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Distribution of Muscarinic Acetylcholine Receptor Subtypes in the Murine Small Intestine
Eleanor D. Muise, Neeru Gandotra, John J. Tackett, Michaela C. Bamdad, *Robert A. Cowles
Yale School of Medicine, New Haven, CT
Objective: Neuronal serotonin stimulates enterocyte turnover in the murine small intestine, and previous work suggests this is mediated by submucosal neurons that promote cell division via a cholinergic pathway. Distribution of the five known muscarinic receptor subtypes (mAChRs) in the small intestine has not been fully studied, and their potential role in intestinal adaptation is unknown. We hypothesized that mAChRs have distinct anatomic distributions within the bowel that coordinate the effects of acetylcholine on the small intestine.
Design: Basic science research, animal model.
Setting: Laboratory-based, animal model study, academic medical center.
Patients: Male C57/BL6 mice.
Intervention(s): Male C57/BL6 mice aged 2, 4, 6, and 8 weeks were euthanized by CO2 and the duodenum, jejunum, and ileum were harvested. RNA was isolated, and cDNA synthesized for analysis by RT-PCR. Subtype-specific PCR primers were used to determine the distribution of each mAChR subtype. PCR products were sequenced to confirm that the correct receptor subtype product was amplified. Tissue for immunofluorescence was fixed with Nakane fixative and embedded in epon. Antigen retrieval was performed with citrate buffer and heat, followed by 1% sodium dodecyl sulfate. Immunofluorescence was performed with polyclonal antibodies specific to each mAChR1-5.????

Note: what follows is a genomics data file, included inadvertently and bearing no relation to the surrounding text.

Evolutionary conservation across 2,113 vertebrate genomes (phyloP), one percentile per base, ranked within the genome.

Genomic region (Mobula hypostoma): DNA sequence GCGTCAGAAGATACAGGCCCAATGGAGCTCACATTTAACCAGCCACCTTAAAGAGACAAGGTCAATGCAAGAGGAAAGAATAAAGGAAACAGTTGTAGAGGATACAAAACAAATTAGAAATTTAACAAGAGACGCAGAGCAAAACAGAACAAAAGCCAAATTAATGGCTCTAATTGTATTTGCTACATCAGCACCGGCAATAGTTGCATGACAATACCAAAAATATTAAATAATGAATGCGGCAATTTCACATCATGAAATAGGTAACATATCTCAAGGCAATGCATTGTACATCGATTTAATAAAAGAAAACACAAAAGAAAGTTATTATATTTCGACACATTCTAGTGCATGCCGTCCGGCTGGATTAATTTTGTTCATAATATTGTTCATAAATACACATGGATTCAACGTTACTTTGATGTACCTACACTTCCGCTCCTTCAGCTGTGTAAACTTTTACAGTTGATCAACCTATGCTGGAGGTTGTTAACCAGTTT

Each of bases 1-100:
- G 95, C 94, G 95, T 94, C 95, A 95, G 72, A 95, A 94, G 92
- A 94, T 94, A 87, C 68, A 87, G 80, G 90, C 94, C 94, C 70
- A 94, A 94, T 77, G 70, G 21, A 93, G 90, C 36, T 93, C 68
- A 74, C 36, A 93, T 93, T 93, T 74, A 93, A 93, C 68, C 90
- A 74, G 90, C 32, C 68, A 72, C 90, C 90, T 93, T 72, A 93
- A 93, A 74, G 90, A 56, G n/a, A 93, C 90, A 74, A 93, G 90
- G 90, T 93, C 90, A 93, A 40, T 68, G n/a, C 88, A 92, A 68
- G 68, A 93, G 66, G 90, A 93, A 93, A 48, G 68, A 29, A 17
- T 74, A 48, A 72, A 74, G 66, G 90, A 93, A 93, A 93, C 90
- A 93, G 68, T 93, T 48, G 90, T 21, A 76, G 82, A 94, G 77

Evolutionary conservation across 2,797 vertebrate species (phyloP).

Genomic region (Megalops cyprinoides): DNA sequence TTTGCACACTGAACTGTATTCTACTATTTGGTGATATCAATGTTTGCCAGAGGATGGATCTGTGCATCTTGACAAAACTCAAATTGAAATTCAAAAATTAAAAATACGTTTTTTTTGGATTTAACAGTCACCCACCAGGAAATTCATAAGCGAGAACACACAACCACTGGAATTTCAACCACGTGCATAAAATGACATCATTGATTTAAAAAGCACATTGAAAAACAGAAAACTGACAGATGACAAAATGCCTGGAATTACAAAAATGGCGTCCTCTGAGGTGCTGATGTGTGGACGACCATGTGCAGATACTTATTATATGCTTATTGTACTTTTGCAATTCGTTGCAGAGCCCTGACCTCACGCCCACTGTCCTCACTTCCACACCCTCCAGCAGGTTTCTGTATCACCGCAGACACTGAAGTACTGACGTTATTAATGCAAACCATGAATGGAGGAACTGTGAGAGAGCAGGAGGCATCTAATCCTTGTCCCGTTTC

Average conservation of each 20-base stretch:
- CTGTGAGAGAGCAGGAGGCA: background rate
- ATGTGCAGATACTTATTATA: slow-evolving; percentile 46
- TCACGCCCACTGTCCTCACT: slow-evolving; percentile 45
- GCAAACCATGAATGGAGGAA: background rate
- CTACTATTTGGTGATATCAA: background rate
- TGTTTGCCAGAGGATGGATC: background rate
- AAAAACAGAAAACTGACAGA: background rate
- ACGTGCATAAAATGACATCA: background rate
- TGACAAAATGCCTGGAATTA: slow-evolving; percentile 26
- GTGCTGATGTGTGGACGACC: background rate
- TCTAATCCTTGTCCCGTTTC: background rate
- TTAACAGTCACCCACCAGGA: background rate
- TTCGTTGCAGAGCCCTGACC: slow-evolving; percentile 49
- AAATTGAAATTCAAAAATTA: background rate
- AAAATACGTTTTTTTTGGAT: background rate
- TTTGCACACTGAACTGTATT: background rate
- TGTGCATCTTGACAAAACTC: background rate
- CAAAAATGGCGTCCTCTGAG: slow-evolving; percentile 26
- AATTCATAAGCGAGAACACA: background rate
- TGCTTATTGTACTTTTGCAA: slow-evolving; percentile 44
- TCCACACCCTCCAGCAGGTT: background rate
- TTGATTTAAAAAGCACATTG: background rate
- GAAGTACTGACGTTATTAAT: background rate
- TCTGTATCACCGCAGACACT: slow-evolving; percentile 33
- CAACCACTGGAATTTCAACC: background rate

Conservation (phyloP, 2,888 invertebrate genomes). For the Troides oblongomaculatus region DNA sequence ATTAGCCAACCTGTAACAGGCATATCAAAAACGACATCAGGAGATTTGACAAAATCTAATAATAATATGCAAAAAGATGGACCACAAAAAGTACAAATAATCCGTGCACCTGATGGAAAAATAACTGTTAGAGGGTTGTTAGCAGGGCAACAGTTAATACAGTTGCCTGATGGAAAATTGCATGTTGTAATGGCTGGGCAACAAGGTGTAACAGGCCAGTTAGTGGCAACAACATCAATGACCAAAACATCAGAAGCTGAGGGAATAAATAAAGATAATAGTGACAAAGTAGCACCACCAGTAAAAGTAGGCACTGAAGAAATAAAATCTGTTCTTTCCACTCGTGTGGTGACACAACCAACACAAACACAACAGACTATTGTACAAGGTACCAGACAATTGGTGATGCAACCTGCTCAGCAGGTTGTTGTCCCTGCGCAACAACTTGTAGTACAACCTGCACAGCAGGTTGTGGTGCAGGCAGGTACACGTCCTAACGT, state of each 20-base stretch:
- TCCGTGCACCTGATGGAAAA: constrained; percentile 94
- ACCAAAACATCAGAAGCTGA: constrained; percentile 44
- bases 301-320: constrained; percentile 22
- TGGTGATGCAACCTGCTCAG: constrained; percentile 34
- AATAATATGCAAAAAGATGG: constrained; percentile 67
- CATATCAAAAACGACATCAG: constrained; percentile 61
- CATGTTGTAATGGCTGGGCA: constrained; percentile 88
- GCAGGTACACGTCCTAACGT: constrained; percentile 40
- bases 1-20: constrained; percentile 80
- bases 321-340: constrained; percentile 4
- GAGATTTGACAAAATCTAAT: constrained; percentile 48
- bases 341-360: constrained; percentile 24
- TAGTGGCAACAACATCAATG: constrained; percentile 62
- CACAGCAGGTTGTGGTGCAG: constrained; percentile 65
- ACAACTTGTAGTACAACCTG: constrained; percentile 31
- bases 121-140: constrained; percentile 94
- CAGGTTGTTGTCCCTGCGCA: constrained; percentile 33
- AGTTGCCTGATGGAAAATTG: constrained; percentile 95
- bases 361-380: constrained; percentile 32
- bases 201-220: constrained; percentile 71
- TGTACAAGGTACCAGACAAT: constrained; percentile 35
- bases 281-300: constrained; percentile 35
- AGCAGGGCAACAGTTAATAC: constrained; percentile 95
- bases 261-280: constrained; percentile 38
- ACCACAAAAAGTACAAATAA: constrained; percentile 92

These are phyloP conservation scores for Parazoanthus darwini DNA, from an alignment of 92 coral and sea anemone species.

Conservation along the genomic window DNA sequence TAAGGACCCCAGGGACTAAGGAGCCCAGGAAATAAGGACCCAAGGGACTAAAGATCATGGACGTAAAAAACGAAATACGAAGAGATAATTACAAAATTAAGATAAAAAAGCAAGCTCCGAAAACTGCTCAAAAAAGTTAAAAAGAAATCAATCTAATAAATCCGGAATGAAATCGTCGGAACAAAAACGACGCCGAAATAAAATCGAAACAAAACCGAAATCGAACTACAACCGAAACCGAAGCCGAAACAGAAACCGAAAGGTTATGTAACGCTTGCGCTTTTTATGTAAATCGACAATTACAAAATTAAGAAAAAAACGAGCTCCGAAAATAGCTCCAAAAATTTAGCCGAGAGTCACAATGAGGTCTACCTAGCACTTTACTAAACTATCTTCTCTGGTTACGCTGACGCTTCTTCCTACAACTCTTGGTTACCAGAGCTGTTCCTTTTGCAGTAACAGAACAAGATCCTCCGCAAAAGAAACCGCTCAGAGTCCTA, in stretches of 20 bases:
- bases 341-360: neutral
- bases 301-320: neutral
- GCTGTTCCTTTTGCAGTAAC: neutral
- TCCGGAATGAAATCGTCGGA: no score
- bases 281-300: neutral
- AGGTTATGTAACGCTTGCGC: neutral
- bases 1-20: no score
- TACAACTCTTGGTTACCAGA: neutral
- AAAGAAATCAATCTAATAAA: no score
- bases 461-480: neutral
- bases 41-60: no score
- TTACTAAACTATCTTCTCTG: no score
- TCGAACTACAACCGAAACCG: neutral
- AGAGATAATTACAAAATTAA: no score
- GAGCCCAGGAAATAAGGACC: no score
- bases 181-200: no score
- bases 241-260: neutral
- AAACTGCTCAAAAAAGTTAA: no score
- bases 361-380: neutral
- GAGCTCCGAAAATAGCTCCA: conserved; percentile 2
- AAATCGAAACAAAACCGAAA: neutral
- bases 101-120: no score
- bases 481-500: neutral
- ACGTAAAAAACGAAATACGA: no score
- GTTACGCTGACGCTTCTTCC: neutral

Main Outcome Measure(s): Mortality with survival defined as alive in-hospital at one year or discharge
Results: All five mAChR subtypes were present in the duodenum, jejunum, and ileum at all ages by RT-PCR. Immunofluorescence microscopy revealed the presence of mAChR1, mAChR3, mAChR4, and mAChR5 in association with enterocytes along the villus and within the myenteric plexus; mAChR2 staining within the crypt stem cell compartment; and mAChR4 along the central lacteal.
Conclusions: Muscarinic receptors are widely distributed along the entire alimentary tract. mAChR2 appears to localize to the crypt stem cell compartment, making it a plausible regulator of stem cell activity and an attractive target for therapies aimed at stimulating intestinal mucosal growth. The functional significance of mAChR subtypes requires further study.
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